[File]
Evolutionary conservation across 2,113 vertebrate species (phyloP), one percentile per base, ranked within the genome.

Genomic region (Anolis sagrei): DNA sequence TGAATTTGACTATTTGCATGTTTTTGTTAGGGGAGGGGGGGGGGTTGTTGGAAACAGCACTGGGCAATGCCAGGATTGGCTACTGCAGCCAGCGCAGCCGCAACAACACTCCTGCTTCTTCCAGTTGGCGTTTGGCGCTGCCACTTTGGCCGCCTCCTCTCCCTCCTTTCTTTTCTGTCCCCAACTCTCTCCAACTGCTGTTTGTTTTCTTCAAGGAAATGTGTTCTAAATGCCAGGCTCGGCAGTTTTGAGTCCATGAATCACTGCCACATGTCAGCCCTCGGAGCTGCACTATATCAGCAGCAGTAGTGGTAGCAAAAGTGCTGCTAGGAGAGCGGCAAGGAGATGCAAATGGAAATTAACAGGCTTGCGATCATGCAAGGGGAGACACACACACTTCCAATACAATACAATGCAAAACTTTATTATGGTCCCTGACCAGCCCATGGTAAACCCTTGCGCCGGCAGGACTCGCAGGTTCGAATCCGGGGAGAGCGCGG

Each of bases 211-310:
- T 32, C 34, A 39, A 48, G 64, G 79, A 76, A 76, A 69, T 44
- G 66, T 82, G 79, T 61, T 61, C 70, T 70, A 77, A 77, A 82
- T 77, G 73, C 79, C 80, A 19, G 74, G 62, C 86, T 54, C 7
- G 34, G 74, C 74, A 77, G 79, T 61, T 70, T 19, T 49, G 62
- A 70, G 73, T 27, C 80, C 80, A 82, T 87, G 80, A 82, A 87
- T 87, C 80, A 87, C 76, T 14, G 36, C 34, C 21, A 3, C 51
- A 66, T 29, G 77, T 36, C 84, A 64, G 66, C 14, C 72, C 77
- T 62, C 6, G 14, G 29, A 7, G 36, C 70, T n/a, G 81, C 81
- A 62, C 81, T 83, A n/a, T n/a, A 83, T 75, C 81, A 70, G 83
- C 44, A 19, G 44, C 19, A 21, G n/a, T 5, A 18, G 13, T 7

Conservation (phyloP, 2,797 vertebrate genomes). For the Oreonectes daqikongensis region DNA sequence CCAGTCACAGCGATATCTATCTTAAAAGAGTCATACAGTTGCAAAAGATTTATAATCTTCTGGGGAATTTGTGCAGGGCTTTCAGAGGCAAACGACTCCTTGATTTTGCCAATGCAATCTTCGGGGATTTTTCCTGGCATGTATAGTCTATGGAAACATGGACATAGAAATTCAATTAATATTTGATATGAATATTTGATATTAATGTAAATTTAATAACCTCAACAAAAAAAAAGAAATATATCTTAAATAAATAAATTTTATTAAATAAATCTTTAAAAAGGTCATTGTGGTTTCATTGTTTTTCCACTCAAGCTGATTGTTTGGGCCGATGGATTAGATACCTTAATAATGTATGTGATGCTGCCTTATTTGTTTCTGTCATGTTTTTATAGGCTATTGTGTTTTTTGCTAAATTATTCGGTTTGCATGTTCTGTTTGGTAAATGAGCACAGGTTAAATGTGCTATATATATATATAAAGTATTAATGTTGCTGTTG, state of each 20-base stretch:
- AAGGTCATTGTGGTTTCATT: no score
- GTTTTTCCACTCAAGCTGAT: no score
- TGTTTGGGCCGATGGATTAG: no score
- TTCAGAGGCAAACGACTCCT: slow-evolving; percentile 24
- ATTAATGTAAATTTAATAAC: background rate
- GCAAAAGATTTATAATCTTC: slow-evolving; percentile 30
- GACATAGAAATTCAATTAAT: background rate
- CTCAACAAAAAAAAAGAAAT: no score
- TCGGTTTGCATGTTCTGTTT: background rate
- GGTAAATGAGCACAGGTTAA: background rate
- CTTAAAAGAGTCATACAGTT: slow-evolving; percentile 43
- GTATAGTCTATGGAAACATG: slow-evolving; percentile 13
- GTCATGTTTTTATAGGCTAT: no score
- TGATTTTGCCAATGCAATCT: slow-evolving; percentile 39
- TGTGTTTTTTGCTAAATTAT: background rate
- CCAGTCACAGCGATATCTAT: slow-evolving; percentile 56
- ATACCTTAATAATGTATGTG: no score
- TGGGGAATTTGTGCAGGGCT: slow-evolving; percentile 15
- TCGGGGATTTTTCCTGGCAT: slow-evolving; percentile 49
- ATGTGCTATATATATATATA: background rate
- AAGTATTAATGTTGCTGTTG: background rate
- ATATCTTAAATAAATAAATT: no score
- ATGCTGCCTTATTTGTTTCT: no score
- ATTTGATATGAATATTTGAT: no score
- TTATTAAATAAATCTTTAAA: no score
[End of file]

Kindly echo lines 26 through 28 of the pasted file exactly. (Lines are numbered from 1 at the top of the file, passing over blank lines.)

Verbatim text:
- GTATAGTCTATGGAAACATG: slow-evolving; percentile 13
- GTCATGTTTTTATAGGCTAT: no score
- TGATTTTGCCAATGCAATCT: slow-evolving; percentile 39